Frequently Asked Question: What’s the Difference Between Defensive and Proactive Pay Equity?

When beginning a proactive pay equity with each new client that I work with, I am always asked the s...



Posted by Thomas Carnahan, Ph.D on July 8 2022
Thomas Carnahan, Ph.D
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When beginning a proactive pay equity with each new client that I work with, I am always asked the same question: how would this be different if we were involved in active litigation? The easiest answer to this question is: Perspective and goals.

If I’m the expert helping your organization through an OFCCP audit, plaintiff’s complaint, or EEOC inquiry, we are working in tandem with your attorney and organization to eliminate or minimize risk to the organization. We will not “cover-up” or “hide” any legitimate claims or differences only explainable by demographics; however, we will work diligently to identify all job-related and reasonable reasons as to why individuals/groups at your organization have had pay actions.

If you trust in Berkshire and myself to help you with a proactive pay equity, our typical goal is to ensure that we are assisting you in 1) Identifying a robust methodology for the creation of similarly situated groupings. 2)Creating/updating/maintaining an objective compensation philosophy for each one of the groupings. 3)Eliminating the “wobble” that subjective decision making has created through providing compensation adjustments in response to both the organization’s desire to have a transparent pay philosophy and also any indications of disparity risk. Typically, a proactive pay equity tries to correct for many defensive strategies to ensure a consistent application of the organization’s policies and procedures for pay.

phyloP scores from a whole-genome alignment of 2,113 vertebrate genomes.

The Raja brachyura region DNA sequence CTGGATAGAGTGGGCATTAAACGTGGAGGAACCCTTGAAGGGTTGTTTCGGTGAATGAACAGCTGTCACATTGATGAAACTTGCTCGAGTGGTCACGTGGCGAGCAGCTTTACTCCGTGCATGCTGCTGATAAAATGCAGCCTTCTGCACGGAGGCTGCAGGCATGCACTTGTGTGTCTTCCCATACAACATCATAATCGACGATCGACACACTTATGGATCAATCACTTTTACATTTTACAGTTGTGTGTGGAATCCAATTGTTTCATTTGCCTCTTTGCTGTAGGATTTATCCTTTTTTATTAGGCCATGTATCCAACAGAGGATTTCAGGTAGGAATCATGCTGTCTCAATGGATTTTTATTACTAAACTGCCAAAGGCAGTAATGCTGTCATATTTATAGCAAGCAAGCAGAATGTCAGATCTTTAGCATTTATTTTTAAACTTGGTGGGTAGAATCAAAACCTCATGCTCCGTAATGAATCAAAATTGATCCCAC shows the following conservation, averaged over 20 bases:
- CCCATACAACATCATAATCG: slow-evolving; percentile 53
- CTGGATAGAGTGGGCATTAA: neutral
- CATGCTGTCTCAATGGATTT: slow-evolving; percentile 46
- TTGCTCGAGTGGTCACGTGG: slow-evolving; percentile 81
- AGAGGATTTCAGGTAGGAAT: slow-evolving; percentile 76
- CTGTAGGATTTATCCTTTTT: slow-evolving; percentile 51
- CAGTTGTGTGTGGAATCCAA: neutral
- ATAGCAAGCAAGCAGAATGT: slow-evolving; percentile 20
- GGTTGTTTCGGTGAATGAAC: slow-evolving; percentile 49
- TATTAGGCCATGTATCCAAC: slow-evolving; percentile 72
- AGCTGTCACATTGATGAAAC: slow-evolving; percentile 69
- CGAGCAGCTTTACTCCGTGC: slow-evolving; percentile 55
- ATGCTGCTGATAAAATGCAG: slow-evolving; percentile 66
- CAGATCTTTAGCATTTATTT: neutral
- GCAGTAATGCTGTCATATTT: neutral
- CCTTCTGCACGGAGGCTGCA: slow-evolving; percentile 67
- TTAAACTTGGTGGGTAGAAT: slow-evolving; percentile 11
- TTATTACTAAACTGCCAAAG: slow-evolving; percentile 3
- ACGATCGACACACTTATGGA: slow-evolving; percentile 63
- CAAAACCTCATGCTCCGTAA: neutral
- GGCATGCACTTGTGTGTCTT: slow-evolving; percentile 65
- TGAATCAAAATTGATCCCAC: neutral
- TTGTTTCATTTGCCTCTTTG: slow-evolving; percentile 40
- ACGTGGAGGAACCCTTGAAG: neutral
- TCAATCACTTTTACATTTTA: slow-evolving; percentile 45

To better explain these two differences, below is an example in how we would recommend handling a defensive vs proactive project using the same circumstances/background:

Example Background – The client’s internal legal representation and compliance/compensation HR team members were all relatively new to the organization and did not know many of the historical artifacts and decisions made prior to their tenure. When reviewing one of the PAGs identified by both the organization and OFCCP there was significant potential disparity for gender with women getting paid more then 3 standard deviations less than men after controlling for all “known” job-related factors. Reviewing for outliers, unicorns, and other strategies provided no assistance. Finally, a long-tenured organization leader was brought inside privilege and provided a historical insight that occurred more than 4 years prior to the OFCCP’s audit. The organization no longer had this contract, however, in previous years employees were asked to volunteer for a project that required the use of heavy machinery and explosives and approximately half of the employees who were in this grouping volunteered to receive the training from the FBI and work on this contract. Additional pay was provided to these employees due to the hazardous nature of their additional duties and this pay was not removed when the project/contract was completed. Over 90% of the volunteers for this special project were men and the company could prove that equal opportunity and the knowledge that it would come with additional pay was communicated to all eligible employees.